Senior Samantha Pillsbury, one of Hockaday’s own actresses and playwrights, recently made her public debut, at the age of 18, in the Dallas theater scene.
Her original play Complicated, inspired by real-life teen experiences, was performed at Hockaday in the fall and premiered at the Dallas Children’s Theater on February 14 as part of the Teen Scene Festival.
The month-long Festival featured professional productions about issues in the lives of teenagers like learning differences and dating violence. Pillsbury’s play, which focuses on the complexities of teenage relationships, fully encompasses the program’s agenda.
Complicated addresses various kinds of teenage relationships and the emotions that accompany them. It includes long distance relationships, close friendships and secret crushes, along with the love, disappointment, confusion that seem to always be a side effect.
Senior Sarah Stewart, who saw the play at Hockaday, affirms, “any teenager can relate to the situations in the play, even the more serious ones like suicide. This play helps open up discussion about the complicated issues that might otherwise not be talked about.”
Samantha laid the groundwork to perform her play on a professional stage during the Independent Schools Association of the Southwest Fine Arts Festival in Spring 2010 when she first performed scenes from Complicated with Hockaday alumna Laura Payne ‘10.
Later, when Pillsbury was volunteering at the DCT, she saw her adjudicator from ISAS. After talking with him, he helped her contact Nancy Schaeffer, Director of Education at the DCT, about performing Complicated there. Although the DCT had already set their schedule for the 2010-2011 season, Schaeffer offered to feature Samantha’s play during the Teen Scene Festival.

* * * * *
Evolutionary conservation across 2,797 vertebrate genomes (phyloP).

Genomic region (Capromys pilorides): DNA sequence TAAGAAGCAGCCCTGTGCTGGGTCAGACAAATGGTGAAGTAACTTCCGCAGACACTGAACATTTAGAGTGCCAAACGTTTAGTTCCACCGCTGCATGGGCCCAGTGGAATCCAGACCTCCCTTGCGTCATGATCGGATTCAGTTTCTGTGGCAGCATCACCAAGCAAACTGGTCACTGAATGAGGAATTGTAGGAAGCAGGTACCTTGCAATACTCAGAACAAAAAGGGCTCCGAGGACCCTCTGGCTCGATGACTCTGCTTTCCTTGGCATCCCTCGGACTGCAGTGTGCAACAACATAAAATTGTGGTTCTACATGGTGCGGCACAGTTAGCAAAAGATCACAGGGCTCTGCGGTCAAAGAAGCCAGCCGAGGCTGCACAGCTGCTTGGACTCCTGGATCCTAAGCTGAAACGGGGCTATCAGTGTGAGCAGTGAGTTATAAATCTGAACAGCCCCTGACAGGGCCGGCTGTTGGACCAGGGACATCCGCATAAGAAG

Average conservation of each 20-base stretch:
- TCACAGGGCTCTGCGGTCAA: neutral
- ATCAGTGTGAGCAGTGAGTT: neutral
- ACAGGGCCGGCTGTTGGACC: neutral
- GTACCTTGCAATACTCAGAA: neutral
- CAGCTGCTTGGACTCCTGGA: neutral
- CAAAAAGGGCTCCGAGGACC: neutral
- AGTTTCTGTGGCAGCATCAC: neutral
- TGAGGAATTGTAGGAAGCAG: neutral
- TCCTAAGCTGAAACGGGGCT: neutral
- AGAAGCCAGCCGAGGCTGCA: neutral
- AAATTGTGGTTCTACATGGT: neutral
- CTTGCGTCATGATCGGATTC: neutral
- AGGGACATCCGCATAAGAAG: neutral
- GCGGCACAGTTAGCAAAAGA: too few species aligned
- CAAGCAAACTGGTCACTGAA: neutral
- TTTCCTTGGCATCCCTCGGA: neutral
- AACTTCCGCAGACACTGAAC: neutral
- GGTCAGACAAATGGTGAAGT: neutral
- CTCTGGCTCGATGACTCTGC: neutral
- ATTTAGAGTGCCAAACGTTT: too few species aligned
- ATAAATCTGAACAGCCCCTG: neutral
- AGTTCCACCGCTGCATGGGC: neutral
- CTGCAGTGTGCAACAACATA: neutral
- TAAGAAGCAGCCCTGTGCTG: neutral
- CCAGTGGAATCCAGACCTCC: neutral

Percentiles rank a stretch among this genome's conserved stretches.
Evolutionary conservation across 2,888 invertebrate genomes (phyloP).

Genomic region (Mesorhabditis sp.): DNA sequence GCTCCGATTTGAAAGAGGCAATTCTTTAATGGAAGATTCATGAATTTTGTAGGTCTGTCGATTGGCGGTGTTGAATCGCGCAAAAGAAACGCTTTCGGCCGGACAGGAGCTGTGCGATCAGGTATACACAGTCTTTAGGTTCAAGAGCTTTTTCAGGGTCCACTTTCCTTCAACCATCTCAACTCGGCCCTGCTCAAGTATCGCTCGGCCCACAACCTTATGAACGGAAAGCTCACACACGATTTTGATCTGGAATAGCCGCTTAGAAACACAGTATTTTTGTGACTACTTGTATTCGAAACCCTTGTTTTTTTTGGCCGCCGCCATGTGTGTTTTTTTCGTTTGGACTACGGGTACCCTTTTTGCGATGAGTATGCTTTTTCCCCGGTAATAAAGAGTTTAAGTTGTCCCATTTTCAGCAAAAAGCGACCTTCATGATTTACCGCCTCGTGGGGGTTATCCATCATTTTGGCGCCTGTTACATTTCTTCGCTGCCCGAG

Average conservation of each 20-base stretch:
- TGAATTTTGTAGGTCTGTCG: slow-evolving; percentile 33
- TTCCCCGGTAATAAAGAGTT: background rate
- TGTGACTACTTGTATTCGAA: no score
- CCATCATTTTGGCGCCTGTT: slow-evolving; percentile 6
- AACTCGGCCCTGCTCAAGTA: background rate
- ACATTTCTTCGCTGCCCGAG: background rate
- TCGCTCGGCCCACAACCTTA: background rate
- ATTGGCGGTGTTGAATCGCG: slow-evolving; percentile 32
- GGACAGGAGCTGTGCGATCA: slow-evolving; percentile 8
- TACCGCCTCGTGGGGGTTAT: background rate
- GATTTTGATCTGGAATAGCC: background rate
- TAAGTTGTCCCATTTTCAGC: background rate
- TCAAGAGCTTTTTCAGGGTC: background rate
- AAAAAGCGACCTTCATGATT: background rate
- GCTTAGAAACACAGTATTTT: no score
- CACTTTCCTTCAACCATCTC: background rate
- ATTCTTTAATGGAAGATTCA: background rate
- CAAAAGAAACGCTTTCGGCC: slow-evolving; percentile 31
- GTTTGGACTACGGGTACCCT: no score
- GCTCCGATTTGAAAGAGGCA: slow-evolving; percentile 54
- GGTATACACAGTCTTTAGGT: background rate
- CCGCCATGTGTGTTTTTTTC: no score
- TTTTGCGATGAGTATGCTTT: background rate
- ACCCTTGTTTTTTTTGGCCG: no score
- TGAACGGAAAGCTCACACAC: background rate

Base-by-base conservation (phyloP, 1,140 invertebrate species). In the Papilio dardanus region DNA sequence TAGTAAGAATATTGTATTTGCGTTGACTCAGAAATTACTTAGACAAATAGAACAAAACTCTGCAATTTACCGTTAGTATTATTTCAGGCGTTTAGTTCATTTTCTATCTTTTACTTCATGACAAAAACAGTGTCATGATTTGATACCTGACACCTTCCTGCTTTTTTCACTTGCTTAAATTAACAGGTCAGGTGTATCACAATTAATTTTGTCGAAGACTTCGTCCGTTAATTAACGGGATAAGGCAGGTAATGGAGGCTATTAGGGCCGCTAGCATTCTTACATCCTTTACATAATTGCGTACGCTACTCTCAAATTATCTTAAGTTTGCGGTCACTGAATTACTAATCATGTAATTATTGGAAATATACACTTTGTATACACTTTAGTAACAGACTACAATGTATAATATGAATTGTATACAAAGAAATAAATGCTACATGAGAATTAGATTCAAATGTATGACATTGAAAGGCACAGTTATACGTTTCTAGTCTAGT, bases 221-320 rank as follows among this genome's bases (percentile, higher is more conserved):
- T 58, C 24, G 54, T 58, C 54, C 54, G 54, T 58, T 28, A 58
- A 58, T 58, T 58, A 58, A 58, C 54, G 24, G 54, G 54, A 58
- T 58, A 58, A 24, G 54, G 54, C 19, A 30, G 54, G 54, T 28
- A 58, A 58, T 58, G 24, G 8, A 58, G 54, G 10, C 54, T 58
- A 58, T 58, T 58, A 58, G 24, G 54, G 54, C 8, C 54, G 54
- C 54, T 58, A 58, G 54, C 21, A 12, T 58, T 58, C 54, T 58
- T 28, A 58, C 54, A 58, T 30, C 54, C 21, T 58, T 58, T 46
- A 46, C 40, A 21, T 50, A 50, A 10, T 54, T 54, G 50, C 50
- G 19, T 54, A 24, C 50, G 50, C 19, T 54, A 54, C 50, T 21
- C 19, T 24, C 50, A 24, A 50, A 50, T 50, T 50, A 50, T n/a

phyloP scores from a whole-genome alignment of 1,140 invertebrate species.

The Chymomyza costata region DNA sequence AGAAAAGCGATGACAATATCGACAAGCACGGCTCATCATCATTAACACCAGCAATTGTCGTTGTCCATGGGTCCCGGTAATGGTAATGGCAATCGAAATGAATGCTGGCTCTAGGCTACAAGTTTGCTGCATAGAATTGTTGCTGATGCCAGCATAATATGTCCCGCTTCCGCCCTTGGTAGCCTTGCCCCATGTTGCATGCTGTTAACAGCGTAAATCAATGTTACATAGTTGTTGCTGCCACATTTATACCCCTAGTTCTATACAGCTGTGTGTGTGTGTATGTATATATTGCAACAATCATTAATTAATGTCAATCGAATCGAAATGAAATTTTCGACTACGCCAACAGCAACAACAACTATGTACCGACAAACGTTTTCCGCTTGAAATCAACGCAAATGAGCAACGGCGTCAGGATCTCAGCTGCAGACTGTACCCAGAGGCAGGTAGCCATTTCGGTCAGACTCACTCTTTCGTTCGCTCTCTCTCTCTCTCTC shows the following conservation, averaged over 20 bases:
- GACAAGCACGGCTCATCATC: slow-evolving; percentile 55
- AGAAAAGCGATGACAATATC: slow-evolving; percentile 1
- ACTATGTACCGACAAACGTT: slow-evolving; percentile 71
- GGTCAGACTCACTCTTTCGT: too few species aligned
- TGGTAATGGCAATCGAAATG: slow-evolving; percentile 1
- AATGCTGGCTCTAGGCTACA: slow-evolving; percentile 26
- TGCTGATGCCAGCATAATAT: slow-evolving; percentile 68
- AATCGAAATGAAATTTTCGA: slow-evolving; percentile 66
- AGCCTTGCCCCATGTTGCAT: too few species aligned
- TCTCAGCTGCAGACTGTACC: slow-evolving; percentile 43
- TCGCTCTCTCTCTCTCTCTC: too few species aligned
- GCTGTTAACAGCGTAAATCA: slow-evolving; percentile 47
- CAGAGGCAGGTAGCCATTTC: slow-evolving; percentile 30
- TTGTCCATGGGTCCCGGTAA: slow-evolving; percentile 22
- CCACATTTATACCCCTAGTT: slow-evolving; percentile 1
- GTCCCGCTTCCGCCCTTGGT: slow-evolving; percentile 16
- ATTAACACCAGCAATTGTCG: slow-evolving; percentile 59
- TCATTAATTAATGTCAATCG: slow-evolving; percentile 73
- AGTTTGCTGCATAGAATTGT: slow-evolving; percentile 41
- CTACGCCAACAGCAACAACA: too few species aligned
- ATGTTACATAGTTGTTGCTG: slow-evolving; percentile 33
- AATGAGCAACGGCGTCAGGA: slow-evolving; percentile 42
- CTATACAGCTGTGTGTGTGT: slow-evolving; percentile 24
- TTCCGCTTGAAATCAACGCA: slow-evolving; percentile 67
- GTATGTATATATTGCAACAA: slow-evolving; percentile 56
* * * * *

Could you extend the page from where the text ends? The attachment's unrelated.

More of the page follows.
Schaeffer says, “The mission of the Teen Scene Festival is to provide meaningful programming that focuses on some of the issues that many teens face. Since her show deals with teen dating issues, it was a perfect fit.”
The original cast performed at the Festival, although DCT professionals ran the lights and sound. The actors were Hockaday seniors Alicia and Chelsea, junior Regen, St. Mark’s seniors Alex and Christian and Greenhill senior Brett.
The cast recognized this performance as a pivotal moment in Samantha’s directing career and fully supported her endeavors. Alex describes it as “her debut as a professional writer” and Snipes adds that she knows “how hard it is to get stuff together and put it out there.”
Samantha, has put over a year of effort into preparing this play. She began working on Complicated in summer 2009 at an acting conservatory in France. For a class assignment, she wrote a one-woman scene about a painful experience where a boy called her profane names over a text message. Over the course of the program, Samantha wrote more scenes, many of them based off her experiences. She “tried to be as true to real life as possible because that’s when an audience will connect most with the show.”
Eventually she realized that the scenes shared a common thread: the issues that arise in teen relationships. This inspired her to connect the scenes into a cohesive piece, Complicated.
At the beginning of her junior year, Samantha began the editing process. She sent her work to her friends and asked for their revisions. Once she was satisfied, she sent it to her teachers from the acting program for their final seal of approval.
Then she approached Hockaday Fine Arts Chair Ed Long about performing her piece at Hockaday. Along with drama teacher Susan Hubbard, Long planned for Samantha to direct her play in the fall of 2011.
“Most years at least one out of the three One Acts are original works by students,” Hubbard says.
Samantha began casting her play in May 2010, although she already had certain actors in mind for some of the characters. Many of the actors were her close friends which, according to Chelsea, made it “easier because she trusted us all.” The actors rehearsed through the summer and performed at Hockaday in fall 2010.
Complicated was received well by the Hockaday community, and everyone recognizes Samantha’s theatrical accomplishments. Long praises her ability to “catch the flavor and language of the time and yet maintain values in drama that are timeless.”
Alex adds, “It’s not your typical high school show. It’s complicated.”
That is exactly what Samantha wanted her audience to understand.
“Everybody has something about their life that’s complicated,” she declares.